Sightseeing in Northern Michigan: Tall Tales Tackle

Bait and tackle shops are preparing for the busy summer season.

Chief photojournalist Corey Adkins found one shop that’s doing a whole lot more than helping you lure fish for tonight’s Sightseeing in Northern Michigan.

“We do have all kinds of disabilities, but it does not mean it stops us. It means we can work and believe ourselves that we have opportunities to work here,” says Tall Tales Tackle worker Draven.

Tall Tales Tackle, in the old science lab at the former Charlevoix Middle School, helps a group of special education students do a lot more than learn. They are achieving.

“Our main goal is to be a fully functional bait shop, and it’s important to come in and give these students the opportunity to practice their employment skills,” says Courtney Kretovic, special education teacher. 

Worker Shayn explains, “We greet them and ask what they’re here for.”

Draven adds, “Whatever is new, we work on and come up with new words like professionalism, enthusiasm, motivation, all kinds of stuff.”

An opportunity for independence for some who might not get that opportunity otherwise.

“Because it helps me prepare for like in the real life, if I got another job it gives me experience and what it’s like to have a job,” says Shayn. “Because then I don’t always have to rely on my parents to take care of me, and just live on my own and support myself.”

Courtney explains, “We found that the students learn best by doing. They’re here and getting to interact with customers. They’re learning how to enhance their social skills and they’re just doing, which is awesome.”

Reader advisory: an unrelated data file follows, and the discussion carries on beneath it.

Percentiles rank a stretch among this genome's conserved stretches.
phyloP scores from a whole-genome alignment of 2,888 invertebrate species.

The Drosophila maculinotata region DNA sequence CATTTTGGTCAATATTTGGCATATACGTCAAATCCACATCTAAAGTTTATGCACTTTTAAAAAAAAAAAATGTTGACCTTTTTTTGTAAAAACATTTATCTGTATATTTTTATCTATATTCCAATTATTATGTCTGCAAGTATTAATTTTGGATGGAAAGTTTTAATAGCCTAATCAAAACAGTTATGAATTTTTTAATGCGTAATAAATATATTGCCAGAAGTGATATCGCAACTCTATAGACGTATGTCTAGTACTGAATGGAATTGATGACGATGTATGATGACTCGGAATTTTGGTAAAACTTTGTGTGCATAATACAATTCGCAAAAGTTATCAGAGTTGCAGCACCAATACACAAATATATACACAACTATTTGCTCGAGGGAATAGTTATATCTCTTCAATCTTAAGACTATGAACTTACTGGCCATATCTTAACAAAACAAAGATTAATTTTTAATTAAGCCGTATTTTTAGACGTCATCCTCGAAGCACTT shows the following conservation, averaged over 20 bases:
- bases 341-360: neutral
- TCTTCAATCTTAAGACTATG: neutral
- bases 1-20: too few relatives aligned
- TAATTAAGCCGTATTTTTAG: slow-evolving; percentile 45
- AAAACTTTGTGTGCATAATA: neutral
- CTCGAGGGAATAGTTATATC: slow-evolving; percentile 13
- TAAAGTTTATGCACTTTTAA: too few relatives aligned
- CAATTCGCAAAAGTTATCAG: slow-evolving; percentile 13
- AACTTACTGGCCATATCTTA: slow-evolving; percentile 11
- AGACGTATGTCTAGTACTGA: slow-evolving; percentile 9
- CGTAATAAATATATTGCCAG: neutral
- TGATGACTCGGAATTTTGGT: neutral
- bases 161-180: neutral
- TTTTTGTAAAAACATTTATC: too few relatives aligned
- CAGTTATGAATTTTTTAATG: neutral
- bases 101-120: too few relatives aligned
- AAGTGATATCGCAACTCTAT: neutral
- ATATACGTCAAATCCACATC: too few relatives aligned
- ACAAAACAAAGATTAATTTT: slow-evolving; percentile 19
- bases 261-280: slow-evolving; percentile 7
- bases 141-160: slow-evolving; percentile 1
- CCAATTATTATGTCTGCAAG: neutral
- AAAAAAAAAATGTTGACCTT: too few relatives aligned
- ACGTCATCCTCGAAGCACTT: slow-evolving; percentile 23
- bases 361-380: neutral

The students also learn what it’s like to save money, just ask Charlie who’s saving his for a trip.

Charlie said he does really well. He’s a good helper. He’s earning his money and he’s saving his dollars for Space Mountain, and he said he likes to wash the tables.

Tall Tales Tackle is open Wednesday through Saturday and, along with lures and minnows, you’ll find art.

And every Friday, all 14 employees get together for a meal that they earned.

“It’s what happens in every store. They want it to look straight and professional so that way it will look nice and stuff, and get some good reviews and good response, and say ‘wow, they’re really great and I recognize that guy. I would hire that guy. Really great, really good job’,” says Draven.

Shayn adds, “And one thing I also learned is the customer is always right, no matter if you think their wrong, they’re always right.”

Categories: Northern Michigan In Focus